Cyril Pearce - Pilot
142, 70 Squadrons
Cyril died in 2006

I did my second tour of ops, still on Wimpys, with LXX Squadron from Tortorella, near Foggia, in Italy.

My crew was given four days leave just before Christmas 1944. My bomb aimer, Bob Lewis, had a sister who was a nurse in the Queen Alexandra’s Imperial Military Nursing Service and was stationed at the military hospital at Taranto in Southern Italy. He wanted to see her and as my wife was about 2,000 miles away in Blighty, I decided to go with him. We borrowed the Squadron jeep which itself had been borrowed from the American forces, when parked in Foggia, and been given RAF markings.

Bob’s sister, Brenda, was engaged to be married to a RAMC major, the chief anaesthetist at the hospital. We were made temporary members of the RAMC officers’ mess and boarded and dined with them.

The members of the mess were all brown jobs and had had very little contact with aircrew. They were naturally very curious to know what life was like on a bomber station and we were able to shoot a line or two.

Both Bob and I were police officers before joining the RAF. I had spent five years at Bow Street and Bob six years at Snow Hill with the City of London Police Force. We had both dealt with dead and injured people as a result of accidents, suicides and the appalling casualties of the Blitz. These facts emerged during our conversations and the chief surgeon asked us if we would like to watch an operation. We agreed to do so.

The following morning we reported to the surgeons’ dressing room. We were told that a naval rating was about to have an appendectomy and we could watch it. The theatre sister was exceedingly displeased that we were about to invade her sanctum and told us that if we fainted we would be kicked to one side and totally ignored.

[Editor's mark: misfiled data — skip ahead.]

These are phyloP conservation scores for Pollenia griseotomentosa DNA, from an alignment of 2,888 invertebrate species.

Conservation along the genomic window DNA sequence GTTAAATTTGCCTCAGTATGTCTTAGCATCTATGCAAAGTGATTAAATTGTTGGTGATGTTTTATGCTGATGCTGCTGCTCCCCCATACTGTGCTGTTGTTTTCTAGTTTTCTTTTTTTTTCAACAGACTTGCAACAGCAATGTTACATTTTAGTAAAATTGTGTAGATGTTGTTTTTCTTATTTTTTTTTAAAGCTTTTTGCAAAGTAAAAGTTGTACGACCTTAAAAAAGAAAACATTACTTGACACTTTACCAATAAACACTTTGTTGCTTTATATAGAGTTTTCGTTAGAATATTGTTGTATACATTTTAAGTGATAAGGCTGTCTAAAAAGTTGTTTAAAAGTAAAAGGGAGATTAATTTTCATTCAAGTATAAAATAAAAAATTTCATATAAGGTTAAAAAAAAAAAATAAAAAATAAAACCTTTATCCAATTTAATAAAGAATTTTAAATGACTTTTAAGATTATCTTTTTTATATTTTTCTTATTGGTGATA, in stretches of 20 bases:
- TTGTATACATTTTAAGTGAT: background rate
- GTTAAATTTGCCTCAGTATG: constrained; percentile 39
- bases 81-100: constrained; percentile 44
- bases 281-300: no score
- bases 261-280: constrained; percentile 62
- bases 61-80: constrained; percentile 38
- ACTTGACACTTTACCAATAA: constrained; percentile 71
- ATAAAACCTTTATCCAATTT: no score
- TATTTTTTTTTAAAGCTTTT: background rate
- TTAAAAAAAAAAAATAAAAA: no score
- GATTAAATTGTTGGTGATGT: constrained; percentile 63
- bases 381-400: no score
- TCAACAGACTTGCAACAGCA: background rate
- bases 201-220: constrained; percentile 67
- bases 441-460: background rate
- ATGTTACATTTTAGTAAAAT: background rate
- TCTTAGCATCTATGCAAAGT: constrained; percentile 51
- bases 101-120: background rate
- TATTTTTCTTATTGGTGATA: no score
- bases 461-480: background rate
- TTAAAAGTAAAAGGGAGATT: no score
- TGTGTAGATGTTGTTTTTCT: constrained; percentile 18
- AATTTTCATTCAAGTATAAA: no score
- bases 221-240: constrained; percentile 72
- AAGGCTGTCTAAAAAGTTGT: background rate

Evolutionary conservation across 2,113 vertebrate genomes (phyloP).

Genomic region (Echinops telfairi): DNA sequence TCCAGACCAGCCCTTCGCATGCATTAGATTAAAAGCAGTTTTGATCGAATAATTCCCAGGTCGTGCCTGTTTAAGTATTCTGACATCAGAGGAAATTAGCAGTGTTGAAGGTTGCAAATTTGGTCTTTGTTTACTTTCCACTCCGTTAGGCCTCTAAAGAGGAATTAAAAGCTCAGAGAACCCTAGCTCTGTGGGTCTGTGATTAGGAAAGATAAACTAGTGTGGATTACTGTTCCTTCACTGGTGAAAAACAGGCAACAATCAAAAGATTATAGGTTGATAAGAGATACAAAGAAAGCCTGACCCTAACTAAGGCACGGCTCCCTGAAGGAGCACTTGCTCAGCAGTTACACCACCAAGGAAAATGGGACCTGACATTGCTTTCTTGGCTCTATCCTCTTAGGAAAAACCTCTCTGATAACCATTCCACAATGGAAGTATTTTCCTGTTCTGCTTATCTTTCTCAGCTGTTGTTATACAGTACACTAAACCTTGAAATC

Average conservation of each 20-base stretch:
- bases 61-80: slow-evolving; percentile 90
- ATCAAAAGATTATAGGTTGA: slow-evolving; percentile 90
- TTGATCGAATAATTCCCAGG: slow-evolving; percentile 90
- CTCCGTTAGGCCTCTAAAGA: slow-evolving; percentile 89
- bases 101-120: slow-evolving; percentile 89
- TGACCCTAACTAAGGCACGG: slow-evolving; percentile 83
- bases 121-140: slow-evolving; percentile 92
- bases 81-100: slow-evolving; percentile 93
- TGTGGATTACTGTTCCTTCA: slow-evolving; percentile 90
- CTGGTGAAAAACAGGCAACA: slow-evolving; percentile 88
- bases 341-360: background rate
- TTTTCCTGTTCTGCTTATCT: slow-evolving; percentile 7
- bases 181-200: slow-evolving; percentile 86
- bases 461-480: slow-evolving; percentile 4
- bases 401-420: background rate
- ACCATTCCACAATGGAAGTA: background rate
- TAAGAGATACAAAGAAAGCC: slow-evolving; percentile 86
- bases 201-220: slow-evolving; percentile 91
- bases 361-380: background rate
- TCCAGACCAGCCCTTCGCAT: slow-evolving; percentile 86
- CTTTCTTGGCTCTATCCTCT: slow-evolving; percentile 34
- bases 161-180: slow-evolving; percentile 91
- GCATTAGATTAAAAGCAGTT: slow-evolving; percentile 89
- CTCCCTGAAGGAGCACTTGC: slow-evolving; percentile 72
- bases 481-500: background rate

We were dressed in all the operating gear – white Wellington boots, gown, cap, surgical mask and gloves and entered the operating theatre. The patient was lying, fully prepared for the operation, on the table. He was fully conscious having been given an epidural anaesthetic and was dead from the waist down.

The surgeon told Bob to stand on his left and me on his right. He made a cut about six inches long in the abdomen. Clamps were immediately placed on the blood vessels and retractors pulled the flesh wide open, exposing the stomach muscle. With his scalpel he scraped a thin layer of skin from the muscle and cut into it. More clamps and retractors were applied which exposed the gut. He then stuck two fingers into the aperture, fiddled about and pulled out a piece of gut, which I presumed was the appendix.

The operating theatre was already warm, but suddenly it started to get very hot and began to revolve very slowly. I knew that I was about to faint so I made a rapid exit and slumped into a chair in the dressing room.

About fifteen seconds later Bob staggered into the room and fell into a chair. His face was a shade of green that I thought the human countenance could never achieve. He looked at me and said, “Jesus! I hope to God that I don’t look as bad as you”.

A minute later the theatre sister came storming in. She shouted, “You bloody idiots have upset the patient. I have got to give him some brandy”. The naval rating was only a young lad and he had seen two of the operating staff suddenly dash out of the theatre and had got the wind up. He really should have been pleased with us for he got a free brandy.

We were very subdued in the mess that night but the ribbing was very mild.

Links & Notes

See also John Puttock's story, Life on an Italian Airfield in 1944

Queen Alexandra’s Imperial Military Nursing Service WWII

page last updated 22 June 2010: ACA Surrey Branch 2010